Total return means just what is implies – it’s the total income gained from an investment, including capital gains, over a specified period of time. Mainly, that time frame is one year worth of investment activity.
Investment analysts rely on total return to give them a broad picture of asset performance over a long period of time.
For example, the Quarterly Journal of Economics’ “The Rate of Return on Everything: 1870-2015” tracked the total return of a basket of investment assets, including stocks, bonds, funds and real estate in 16 countries.
Their verdict? Stocks and real estate fared best under the total return investment analysis model, with dividends the driving force behind stock performance and housing investments providing more stability.
Why Total Return Matters
Total return, also known as annualized return, matters to investors in a big way? Why?
Because the calculus allows you to accurately and efficiently track 100% of your investment’s performance.
Take a stock investment, for example. Share price alone doesn’t give you a complete picture of how that stock is performing. By adding key metrics like dividends, distributions, and capital gains to the mix, you’re getting a more comprehensive picture of your stock investment’s value.
Once you have your stock’s total return, you now have a good metric to weigh your investment’s performance against other assets in the same category, and use that comparison to make better investment decisions.
How is total return defined, how is it calculated and what impact does it have on your investments over time?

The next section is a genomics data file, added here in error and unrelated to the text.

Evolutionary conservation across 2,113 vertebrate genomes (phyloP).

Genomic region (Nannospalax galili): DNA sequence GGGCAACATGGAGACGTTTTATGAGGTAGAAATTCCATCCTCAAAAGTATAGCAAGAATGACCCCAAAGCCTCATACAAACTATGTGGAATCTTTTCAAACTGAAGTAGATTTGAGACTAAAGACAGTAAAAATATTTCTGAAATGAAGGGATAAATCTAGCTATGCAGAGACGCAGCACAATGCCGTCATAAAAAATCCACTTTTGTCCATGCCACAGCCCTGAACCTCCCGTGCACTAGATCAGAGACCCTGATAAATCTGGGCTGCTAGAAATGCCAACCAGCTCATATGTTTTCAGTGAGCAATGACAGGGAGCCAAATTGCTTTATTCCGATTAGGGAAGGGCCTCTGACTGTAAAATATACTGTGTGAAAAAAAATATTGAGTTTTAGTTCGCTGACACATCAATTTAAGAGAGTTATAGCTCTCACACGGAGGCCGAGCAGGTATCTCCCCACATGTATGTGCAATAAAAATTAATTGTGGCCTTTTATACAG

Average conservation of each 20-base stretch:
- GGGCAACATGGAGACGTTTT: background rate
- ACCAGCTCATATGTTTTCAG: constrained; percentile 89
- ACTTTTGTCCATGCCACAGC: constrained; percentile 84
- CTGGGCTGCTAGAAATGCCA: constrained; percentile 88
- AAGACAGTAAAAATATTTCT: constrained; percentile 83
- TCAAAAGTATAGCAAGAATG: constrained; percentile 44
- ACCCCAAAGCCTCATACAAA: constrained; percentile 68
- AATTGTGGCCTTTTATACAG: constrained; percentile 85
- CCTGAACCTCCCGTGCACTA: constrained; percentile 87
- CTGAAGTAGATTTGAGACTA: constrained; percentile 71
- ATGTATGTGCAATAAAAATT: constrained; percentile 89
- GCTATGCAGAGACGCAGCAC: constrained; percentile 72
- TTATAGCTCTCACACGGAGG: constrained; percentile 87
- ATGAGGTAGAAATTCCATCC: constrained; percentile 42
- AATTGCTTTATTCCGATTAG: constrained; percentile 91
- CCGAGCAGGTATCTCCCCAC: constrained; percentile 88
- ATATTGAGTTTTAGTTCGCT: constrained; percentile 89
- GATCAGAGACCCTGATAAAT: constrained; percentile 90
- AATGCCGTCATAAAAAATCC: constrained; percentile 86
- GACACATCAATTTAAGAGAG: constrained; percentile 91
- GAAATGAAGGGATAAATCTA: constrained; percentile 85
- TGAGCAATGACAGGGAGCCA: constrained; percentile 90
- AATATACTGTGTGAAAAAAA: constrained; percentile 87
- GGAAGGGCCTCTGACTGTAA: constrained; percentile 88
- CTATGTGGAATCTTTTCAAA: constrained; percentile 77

Let’s take a deeper look into total return and see what it means for your investment portfolio’s performance over time and why it’s such an important gauge for investors on a long-term basis.
How Does Total Return Work?
In Wall Street lingo, total return is the rate of investment return on a single asset (like a stock) or a pool of assets (like a mutual fund) over a specific timetable.
Total return has multiple components that, calculated and added together, comprise an in vestment’s total return:
Interest. This is the percentage of a loan or deposit that must be paid back to the lender or account holder. For investors, interest is most commonly present in bond investments, some real estate funds, and in bank deposits.
Capital gains. A capital gain is the profit earned from owning an asset, like a stock, fund, a piece of real estate, or a collectible item like jewelry or art. For taxable purposes, short-term capital gains represent profits earned from asset sales that were held by the owner for one year or less. Long-term capital gains are profits earned on the ownership of assets for one year or more.
Dividends. A dividend represents the shareholder’s portion on the underlying company’s profits. A company can return that profit to an investor through a dividend payment that’s usually paid in cash. Dividend payments are a favorite source of asset income for a wide range of investors, including retirees, income-oriented investors, and many mutual fund and exchange-traded fund owners.
Distributions. An investment distribution usually comes from a fund, a bank or investment account, or from a single stock issue. A distribution represents a payment of interest, principal or dividend by the investment issuer.